The results about capital growth derived so far can also be used to understand what happens if an unexpected change in environmental quality applies. For example, with the Fukushima nuclear accident, pollution rose unexpectedly. As a reaction on the increased pollution level, green attitude enhanced. There was a broad acceptance of abatement strategies and the nuclear phase out was enacted. A decrease in capital growth caused by the change in energy policy would have been tolerated.

To conclude, the saddle path dynamics imply positive and decreasing capital growth in combination with a decreasing consumption ratio as shown in Fig. 4a together with 8. During this growth process, the pollution level decreases continuously due to capital accumulation since wealth influences green attitude positively (Fig. 9). A decreasing pollution level in turn weakens individual awareness of environmental quality. Hence capital growth is increased as given in Fig. 10. Consequently, the convergence process to the steady state with socially optimal levels of capital growth and pollution can either be accelerated by the additional impact of pollution on growth, if pollution is sufficiently high, or slowed down, if the impact of pollution on green attitude is sufficiently strong.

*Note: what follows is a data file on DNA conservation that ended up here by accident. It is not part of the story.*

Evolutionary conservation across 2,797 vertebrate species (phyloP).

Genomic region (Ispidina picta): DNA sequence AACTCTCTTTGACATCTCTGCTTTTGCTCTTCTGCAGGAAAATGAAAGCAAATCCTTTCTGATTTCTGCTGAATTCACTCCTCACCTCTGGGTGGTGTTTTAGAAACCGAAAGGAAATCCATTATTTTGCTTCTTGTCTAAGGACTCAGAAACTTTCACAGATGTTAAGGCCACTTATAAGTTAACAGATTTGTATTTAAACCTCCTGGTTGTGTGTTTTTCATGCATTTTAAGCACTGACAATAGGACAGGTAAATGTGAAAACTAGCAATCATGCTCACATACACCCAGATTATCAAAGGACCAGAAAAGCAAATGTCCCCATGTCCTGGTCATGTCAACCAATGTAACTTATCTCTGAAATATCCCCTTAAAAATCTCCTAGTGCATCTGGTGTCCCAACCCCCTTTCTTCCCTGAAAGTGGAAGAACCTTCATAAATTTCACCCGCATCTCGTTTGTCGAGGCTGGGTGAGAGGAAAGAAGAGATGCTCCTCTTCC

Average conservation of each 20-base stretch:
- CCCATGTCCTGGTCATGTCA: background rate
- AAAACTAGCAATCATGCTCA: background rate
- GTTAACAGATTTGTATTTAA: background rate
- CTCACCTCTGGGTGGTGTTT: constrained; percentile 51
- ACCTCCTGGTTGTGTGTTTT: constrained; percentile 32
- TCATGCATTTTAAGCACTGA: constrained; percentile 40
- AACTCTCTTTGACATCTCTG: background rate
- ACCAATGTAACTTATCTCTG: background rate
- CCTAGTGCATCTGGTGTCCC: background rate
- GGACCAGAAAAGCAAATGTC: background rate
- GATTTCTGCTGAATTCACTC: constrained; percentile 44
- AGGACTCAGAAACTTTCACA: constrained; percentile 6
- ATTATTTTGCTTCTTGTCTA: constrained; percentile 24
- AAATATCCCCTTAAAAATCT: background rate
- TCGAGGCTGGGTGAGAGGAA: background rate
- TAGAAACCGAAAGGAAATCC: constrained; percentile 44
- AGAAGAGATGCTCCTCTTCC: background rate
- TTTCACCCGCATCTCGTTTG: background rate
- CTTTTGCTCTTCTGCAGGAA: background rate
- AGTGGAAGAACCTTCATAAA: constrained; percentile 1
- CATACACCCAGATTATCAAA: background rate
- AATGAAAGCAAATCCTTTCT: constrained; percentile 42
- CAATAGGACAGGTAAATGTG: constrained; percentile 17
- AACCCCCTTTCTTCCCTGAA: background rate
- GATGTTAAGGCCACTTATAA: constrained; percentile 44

5 Conclusion

This paper focuses on the interdependency between green attitude, environmental quality and economic growth. We understand environmental externalities to be based on the incomplete perception of individual influence on environmental quality. Hence the determinants of this individual attitude towards the environment are centred, and we focus on the impact of wealth and of pollution on green attitude. Wealth enhances green attitude because increasing wealth enables environmental education and eases green consumption. Pollution has a positive impact on green attitude because with higher pollution the environmental consequences of economic decisions become more obvious. We show that economic growth as well as the level of environmental quality are crucially influenced by green attitude as well as by the evolution of green attitude.